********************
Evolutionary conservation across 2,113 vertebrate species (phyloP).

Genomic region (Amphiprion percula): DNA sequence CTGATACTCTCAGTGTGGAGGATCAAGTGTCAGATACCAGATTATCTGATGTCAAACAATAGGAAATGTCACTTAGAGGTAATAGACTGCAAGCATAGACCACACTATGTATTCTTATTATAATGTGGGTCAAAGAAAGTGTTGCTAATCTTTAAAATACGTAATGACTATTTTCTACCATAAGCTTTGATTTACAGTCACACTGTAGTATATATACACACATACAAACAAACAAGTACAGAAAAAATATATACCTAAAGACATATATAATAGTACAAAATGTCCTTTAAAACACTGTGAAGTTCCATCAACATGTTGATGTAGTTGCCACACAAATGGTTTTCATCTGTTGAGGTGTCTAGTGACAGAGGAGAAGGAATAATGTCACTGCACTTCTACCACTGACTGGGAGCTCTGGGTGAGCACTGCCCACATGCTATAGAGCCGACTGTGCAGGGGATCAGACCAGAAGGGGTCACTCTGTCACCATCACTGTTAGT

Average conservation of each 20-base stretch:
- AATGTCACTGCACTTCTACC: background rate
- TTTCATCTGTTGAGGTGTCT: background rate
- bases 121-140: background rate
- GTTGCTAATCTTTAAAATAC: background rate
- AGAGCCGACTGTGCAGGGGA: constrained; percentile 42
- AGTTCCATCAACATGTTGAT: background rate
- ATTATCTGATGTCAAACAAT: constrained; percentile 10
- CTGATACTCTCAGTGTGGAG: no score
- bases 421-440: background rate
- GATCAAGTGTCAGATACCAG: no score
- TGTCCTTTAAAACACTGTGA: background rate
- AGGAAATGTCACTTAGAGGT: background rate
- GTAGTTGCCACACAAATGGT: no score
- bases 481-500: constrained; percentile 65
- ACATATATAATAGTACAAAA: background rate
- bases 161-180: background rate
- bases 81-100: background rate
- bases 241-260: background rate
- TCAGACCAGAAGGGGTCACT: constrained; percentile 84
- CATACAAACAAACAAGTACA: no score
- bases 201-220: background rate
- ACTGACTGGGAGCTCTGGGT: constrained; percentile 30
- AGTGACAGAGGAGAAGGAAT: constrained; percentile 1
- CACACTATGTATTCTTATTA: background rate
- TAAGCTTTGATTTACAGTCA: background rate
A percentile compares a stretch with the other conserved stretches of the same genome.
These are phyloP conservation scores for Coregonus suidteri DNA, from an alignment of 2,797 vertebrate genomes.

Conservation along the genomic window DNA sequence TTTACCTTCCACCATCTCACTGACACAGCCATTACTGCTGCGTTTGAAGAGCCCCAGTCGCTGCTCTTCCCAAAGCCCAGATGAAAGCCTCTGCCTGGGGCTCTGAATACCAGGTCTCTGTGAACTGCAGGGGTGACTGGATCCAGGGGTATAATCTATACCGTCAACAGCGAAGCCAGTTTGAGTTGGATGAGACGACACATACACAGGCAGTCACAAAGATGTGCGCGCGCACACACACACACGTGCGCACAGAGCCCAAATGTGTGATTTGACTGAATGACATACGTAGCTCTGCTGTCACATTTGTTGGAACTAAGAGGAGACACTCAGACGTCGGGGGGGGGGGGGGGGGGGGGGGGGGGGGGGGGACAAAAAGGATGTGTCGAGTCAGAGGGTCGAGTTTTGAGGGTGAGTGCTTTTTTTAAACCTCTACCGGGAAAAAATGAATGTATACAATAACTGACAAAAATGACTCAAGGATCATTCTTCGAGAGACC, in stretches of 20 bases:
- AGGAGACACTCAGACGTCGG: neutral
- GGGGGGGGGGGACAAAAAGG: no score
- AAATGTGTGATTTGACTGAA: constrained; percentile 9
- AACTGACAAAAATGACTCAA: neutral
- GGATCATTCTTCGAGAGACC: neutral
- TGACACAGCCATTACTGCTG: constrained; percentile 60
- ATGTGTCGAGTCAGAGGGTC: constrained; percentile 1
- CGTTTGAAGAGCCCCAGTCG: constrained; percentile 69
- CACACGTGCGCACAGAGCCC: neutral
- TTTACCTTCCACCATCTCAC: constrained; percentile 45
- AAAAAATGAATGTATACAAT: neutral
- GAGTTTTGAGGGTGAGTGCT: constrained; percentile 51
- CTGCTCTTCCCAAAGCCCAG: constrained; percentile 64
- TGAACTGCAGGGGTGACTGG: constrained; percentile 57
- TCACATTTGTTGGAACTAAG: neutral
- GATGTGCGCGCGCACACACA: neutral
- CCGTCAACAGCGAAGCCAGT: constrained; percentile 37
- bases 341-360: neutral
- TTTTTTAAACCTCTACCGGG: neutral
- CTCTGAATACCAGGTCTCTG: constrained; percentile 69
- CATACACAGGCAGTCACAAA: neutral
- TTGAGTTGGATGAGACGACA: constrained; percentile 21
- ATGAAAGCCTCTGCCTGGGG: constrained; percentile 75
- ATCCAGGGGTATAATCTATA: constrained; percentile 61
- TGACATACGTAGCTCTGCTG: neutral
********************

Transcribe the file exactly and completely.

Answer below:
Evolutionary conservation across 2,113 vertebrate species (phyloP).

Genomic region (Amphiprion percula): DNA sequence CTGATACTCTCAGTGTGGAGGATCAAGTGTCAGATACCAGATTATCTGATGTCAAACAATAGGAAATGTCACTTAGAGGTAATAGACTGCAAGCATAGACCACACTATGTATTCTTATTATAATGTGGGTCAAAGAAAGTGTTGCTAATCTTTAAAATACGTAATGACTATTTTCTACCATAAGCTTTGATTTACAGTCACACTGTAGTATATATACACACATACAAACAAACAAGTACAGAAAAAATATATACCTAAAGACATATATAATAGTACAAAATGTCCTTTAAAACACTGTGAAGTTCCATCAACATGTTGATGTAGTTGCCACACAAATGGTTTTCATCTGTTGAGGTGTCTAGTGACAGAGGAGAAGGAATAATGTCACTGCACTTCTACCACTGACTGGGAGCTCTGGGTGAGCACTGCCCACATGCTATAGAGCCGACTGTGCAGGGGATCAGACCAGAAGGGGTCACTCTGTCACCATCACTGTTAGT

Average conservation of each 20-base stretch:
- AATGTCACTGCACTTCTACC: background rate
- TTTCATCTGTTGAGGTGTCT: background rate
- bases 121-140: background rate
- GTTGCTAATCTTTAAAATAC: background rate
- AGAGCCGACTGTGCAGGGGA: constrained; percentile 42
- AGTTCCATCAACATGTTGAT: background rate
- ATTATCTGATGTCAAACAAT: constrained; percentile 10
- CTGATACTCTCAGTGTGGAG: no score
- bases 421-440: background rate
- GATCAAGTGTCAGATACCAG: no score
- TGTCCTTTAAAACACTGTGA: background rate
- AGGAAATGTCACTTAGAGGT: background rate
- GTAGTTGCCACACAAATGGT: no score
- bases 481-500: constrained; percentile 65
- ACATATATAATAGTACAAAA: background rate
- bases 161-180: background rate
- bases 81-100: background rate
- bases 241-260: background rate
- TCAGACCAGAAGGGGTCACT: constrained; percentile 84
- CATACAAACAAACAAGTACA: no score
- bases 201-220: background rate
- ACTGACTGGGAGCTCTGGGT: constrained; percentile 30
- AGTGACAGAGGAGAAGGAAT: constrained; percentile 1
- CACACTATGTATTCTTATTA: background rate
- TAAGCTTTGATTTACAGTCA: background rate
A percentile compares a stretch with the other conserved stretches of the same genome.
These are phyloP conservation scores for Coregonus suidteri DNA, from an alignment of 2,797 vertebrate genomes.

Conservation along the genomic window DNA sequence TTTACCTTCCACCATCTCACTGACACAGCCATTACTGCTGCGTTTGAAGAGCCCCAGTCGCTGCTCTTCCCAAAGCCCAGATGAAAGCCTCTGCCTGGGGCTCTGAATACCAGGTCTCTGTGAACTGCAGGGGTGACTGGATCCAGGGGTATAATCTATACCGTCAACAGCGAAGCCAGTTTGAGTTGGATGAGACGACACATACACAGGCAGTCACAAAGATGTGCGCGCGCACACACACACACGTGCGCACAGAGCCCAAATGTGTGATTTGACTGAATGACATACGTAGCTCTGCTGTCACATTTGTTGGAACTAAGAGGAGACACTCAGACGTCGGGGGGGGGGGGGGGGGGGGGGGGGGGGGGGGGACAAAAAGGATGTGTCGAGTCAGAGGGTCGAGTTTTGAGGGTGAGTGCTTTTTTTAAACCTCTACCGGGAAAAAATGAATGTATACAATAACTGACAAAAATGACTCAAGGATCATTCTTCGAGAGACC, in stretches of 20 bases:
- AGGAGACACTCAGACGTCGG: neutral
- GGGGGGGGGGGACAAAAAGG: no score
- AAATGTGTGATTTGACTGAA: constrained; percentile 9
- AACTGACAAAAATGACTCAA: neutral
- GGATCATTCTTCGAGAGACC: neutral
- TGACACAGCCATTACTGCTG: constrained; percentile 60
- ATGTGTCGAGTCAGAGGGTC: constrained; percentile 1
- CGTTTGAAGAGCCCCAGTCG: constrained; percentile 69
- CACACGTGCGCACAGAGCCC: neutral
- TTTACCTTCCACCATCTCAC: constrained; percentile 45
- AAAAAATGAATGTATACAAT: neutral
- GAGTTTTGAGGGTGAGTGCT: constrained; percentile 51
- CTGCTCTTCCCAAAGCCCAG: constrained; percentile 64
- TGAACTGCAGGGGTGACTGG: constrained; percentile 57
- TCACATTTGTTGGAACTAAG: neutral
- GATGTGCGCGCGCACACACA: neutral
- CCGTCAACAGCGAAGCCAGT: constrained; percentile 37
- bases 341-360: neutral
- TTTTTTAAACCTCTACCGGG: neutral
- CTCTGAATACCAGGTCTCTG: constrained; percentile 69
- CATACACAGGCAGTCACAAA: neutral
- TTGAGTTGGATGAGACGACA: constrained; percentile 21
- ATGAAAGCCTCTGCCTGGGG: constrained; percentile 75
- ATCCAGGGGTATAATCTATA: constrained; percentile 61
- TGACATACGTAGCTCTGCTG: neutral